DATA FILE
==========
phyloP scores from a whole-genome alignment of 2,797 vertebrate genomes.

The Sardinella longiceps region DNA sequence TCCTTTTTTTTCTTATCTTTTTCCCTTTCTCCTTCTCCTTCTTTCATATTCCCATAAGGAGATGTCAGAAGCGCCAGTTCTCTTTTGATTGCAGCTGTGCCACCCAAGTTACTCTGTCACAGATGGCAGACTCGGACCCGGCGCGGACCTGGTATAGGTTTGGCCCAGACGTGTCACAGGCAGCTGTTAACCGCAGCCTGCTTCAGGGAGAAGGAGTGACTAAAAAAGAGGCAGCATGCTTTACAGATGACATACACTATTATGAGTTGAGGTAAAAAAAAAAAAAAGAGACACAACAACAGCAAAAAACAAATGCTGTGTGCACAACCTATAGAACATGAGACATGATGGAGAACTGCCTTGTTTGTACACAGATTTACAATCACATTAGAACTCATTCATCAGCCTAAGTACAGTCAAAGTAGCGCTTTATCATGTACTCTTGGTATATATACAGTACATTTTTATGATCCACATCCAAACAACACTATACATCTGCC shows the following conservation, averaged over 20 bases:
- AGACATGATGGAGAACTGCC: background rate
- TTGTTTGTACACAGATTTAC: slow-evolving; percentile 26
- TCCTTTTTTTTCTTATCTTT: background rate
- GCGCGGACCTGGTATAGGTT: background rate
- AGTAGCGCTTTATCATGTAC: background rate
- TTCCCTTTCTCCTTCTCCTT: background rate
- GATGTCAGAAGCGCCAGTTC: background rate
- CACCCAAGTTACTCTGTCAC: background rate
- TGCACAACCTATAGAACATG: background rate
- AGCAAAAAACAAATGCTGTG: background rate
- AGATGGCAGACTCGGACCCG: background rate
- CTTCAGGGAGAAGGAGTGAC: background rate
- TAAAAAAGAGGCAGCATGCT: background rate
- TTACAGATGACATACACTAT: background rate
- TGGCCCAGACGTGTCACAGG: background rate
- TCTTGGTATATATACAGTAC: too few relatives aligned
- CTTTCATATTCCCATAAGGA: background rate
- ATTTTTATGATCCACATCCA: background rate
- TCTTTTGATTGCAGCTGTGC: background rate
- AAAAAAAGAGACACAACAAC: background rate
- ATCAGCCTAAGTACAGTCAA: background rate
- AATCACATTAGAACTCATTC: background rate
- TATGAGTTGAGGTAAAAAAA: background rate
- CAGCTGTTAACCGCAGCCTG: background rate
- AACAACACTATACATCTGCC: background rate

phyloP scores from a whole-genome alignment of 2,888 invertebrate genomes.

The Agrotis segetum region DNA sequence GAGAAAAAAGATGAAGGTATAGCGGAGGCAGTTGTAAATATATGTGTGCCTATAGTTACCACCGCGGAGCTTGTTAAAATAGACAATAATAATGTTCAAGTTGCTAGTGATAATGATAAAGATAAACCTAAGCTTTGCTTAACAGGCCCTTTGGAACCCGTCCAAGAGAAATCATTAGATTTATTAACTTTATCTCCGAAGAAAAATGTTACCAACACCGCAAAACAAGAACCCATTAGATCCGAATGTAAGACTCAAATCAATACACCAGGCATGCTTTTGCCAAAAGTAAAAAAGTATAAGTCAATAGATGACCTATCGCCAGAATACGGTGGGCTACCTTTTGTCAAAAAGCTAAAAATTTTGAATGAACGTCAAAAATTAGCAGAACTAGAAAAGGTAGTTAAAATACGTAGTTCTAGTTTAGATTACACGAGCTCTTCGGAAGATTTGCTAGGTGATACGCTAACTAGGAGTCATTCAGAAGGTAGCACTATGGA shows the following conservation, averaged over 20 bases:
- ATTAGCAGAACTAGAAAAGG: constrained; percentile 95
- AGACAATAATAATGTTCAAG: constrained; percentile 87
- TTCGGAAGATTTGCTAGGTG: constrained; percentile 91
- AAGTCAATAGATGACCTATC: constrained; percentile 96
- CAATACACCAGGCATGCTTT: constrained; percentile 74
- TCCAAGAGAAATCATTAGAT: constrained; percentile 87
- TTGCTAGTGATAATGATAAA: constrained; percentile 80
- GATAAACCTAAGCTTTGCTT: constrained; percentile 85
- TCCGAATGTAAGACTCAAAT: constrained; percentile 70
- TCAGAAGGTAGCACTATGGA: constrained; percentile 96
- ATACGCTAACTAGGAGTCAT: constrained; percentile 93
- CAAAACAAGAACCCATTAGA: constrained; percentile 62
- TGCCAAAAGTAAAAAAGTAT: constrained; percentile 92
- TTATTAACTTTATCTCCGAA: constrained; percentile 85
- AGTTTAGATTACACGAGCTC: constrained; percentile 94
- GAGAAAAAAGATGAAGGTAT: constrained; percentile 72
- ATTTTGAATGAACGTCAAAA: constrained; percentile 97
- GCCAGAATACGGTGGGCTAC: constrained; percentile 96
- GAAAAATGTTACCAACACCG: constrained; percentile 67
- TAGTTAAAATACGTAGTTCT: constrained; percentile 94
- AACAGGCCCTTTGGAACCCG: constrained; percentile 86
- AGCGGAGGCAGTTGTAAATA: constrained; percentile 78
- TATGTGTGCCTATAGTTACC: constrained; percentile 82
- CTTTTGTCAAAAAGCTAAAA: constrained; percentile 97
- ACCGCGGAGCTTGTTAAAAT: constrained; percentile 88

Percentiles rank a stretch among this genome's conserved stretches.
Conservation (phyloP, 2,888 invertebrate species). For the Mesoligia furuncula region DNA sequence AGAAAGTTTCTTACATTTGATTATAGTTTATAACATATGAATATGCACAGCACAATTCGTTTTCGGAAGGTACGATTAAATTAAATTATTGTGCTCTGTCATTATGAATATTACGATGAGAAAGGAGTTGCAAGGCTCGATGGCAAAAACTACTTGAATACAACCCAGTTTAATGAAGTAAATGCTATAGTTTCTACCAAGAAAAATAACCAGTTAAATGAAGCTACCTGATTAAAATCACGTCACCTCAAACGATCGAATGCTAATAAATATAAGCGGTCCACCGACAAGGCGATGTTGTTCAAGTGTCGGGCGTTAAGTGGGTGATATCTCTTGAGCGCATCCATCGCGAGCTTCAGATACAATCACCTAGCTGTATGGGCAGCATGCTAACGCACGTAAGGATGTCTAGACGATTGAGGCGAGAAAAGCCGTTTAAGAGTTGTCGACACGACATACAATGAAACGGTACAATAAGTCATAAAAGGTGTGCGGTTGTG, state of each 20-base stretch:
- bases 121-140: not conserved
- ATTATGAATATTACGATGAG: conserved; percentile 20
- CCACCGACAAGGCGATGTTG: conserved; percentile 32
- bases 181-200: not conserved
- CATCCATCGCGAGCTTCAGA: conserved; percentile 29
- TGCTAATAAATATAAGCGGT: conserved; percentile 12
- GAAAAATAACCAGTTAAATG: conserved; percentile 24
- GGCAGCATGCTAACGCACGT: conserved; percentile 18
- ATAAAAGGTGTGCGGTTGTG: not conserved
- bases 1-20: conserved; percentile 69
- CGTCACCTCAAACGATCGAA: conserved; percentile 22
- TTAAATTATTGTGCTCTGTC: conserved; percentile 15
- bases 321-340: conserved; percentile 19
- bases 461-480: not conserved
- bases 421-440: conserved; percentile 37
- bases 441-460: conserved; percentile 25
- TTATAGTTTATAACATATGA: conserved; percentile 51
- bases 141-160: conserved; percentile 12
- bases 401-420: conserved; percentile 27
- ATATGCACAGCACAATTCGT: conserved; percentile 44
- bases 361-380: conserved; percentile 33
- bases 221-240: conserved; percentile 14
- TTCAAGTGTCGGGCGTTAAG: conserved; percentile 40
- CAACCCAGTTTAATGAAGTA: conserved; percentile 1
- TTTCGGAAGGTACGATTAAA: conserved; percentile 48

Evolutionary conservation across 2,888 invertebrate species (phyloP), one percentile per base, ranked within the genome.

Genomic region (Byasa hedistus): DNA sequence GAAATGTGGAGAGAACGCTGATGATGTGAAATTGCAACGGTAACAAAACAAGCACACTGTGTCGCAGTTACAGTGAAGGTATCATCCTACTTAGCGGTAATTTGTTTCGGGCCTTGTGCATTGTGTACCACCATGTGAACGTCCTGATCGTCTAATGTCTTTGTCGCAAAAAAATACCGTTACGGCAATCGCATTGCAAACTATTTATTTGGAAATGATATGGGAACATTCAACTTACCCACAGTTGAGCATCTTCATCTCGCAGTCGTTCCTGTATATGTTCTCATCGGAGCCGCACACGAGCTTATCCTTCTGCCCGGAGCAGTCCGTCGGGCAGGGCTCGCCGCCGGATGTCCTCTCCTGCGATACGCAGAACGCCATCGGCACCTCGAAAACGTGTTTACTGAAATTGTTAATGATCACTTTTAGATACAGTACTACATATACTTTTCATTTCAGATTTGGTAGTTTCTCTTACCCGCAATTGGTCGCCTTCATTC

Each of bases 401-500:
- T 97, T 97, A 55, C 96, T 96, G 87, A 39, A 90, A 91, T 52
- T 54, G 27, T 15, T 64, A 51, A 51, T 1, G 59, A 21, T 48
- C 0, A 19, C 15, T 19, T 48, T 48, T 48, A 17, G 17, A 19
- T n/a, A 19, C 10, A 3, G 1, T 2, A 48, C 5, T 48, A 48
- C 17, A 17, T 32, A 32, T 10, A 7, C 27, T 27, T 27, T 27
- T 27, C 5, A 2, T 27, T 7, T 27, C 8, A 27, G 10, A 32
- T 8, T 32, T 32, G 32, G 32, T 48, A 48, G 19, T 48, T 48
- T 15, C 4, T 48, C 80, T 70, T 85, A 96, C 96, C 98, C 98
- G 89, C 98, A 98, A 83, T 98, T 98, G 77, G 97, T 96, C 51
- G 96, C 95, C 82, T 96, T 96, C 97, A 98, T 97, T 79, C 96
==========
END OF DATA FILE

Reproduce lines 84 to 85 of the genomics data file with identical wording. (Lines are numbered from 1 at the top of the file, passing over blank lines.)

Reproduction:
Each of bases 401-500:
- T 97, T 97, A 55, C 96, T 96, G 87, A 39, A 90, A 91, T 52